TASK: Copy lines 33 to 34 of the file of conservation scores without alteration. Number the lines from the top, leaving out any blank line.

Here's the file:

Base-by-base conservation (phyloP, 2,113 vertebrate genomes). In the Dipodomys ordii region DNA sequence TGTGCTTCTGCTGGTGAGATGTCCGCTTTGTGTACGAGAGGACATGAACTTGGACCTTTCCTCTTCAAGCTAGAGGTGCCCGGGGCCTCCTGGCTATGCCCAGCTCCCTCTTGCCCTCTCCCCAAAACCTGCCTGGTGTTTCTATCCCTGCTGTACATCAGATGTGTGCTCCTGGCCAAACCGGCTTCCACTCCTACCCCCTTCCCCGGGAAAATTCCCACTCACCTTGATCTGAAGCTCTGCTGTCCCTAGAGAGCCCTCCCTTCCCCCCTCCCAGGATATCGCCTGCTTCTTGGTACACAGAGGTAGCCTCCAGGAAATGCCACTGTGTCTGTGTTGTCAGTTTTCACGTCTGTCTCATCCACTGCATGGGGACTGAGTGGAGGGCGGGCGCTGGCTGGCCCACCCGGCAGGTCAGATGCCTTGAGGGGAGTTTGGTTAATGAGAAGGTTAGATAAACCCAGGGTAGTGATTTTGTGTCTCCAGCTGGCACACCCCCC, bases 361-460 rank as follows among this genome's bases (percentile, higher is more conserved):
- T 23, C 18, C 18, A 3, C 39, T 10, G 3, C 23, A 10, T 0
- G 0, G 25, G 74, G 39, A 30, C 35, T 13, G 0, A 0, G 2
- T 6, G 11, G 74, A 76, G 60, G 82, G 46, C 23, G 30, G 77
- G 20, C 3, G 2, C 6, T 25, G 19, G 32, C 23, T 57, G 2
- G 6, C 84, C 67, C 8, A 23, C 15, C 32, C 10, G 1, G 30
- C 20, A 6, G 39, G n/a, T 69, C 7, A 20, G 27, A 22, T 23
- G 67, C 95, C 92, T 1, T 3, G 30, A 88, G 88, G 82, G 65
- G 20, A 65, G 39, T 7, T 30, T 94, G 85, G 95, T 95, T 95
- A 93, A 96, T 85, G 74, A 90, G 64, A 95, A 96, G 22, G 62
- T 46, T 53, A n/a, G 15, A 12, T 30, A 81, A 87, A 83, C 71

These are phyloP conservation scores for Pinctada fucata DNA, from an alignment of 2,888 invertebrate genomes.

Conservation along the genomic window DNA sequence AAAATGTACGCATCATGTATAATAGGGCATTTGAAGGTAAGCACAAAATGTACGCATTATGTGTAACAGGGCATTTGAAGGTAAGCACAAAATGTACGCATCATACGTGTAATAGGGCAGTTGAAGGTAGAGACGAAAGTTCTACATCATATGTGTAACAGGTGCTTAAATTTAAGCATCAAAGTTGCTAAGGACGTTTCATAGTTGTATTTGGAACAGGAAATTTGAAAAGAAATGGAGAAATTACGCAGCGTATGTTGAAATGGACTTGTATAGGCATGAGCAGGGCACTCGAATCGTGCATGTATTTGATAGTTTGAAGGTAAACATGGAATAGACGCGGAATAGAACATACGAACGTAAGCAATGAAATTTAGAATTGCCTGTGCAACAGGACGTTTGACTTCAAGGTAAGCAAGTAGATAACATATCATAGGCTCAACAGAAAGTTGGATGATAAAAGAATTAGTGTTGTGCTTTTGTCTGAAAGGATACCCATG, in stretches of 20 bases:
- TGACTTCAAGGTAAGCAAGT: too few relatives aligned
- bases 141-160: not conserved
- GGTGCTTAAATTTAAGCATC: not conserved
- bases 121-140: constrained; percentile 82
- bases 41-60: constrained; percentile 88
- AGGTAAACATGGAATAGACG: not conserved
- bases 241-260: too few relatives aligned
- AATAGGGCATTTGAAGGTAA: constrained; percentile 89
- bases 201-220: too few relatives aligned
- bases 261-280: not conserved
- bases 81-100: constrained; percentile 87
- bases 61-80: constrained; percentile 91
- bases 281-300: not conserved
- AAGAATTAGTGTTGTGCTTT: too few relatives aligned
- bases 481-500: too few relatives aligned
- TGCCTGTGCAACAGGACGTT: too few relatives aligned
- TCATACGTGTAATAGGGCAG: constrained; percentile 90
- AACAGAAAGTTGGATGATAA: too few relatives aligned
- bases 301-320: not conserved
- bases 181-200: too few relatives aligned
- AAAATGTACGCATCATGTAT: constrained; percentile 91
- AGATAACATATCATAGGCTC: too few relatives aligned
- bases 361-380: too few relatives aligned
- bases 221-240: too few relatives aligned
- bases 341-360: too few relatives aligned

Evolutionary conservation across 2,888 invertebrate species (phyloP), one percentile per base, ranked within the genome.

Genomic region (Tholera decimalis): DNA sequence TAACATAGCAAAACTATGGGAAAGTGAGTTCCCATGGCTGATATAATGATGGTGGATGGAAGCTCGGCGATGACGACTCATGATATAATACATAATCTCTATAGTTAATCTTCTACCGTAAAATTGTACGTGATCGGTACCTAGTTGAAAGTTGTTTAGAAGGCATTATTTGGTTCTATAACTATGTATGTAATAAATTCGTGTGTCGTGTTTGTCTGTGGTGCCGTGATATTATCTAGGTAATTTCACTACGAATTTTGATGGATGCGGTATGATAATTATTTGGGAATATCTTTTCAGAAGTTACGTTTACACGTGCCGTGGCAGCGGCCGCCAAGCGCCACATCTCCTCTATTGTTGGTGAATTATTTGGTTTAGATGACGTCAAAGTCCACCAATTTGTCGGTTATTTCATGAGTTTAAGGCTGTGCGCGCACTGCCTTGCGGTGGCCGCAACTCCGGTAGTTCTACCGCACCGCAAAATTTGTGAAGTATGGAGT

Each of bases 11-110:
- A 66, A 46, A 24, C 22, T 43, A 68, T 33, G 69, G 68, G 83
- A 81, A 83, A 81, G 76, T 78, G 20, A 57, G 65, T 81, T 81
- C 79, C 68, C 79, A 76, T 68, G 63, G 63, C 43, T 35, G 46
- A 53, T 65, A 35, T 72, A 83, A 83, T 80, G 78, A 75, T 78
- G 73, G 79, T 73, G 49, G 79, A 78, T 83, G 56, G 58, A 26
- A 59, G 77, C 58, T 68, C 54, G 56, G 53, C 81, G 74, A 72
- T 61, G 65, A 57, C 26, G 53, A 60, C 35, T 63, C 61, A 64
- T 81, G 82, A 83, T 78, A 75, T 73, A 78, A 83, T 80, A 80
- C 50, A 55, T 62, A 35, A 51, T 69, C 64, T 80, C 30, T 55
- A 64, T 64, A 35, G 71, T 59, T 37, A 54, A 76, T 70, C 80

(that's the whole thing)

- bases 181-200: too few relatives aligned
- AAAATGTACGCATCATGTAT: constrained; percentile 91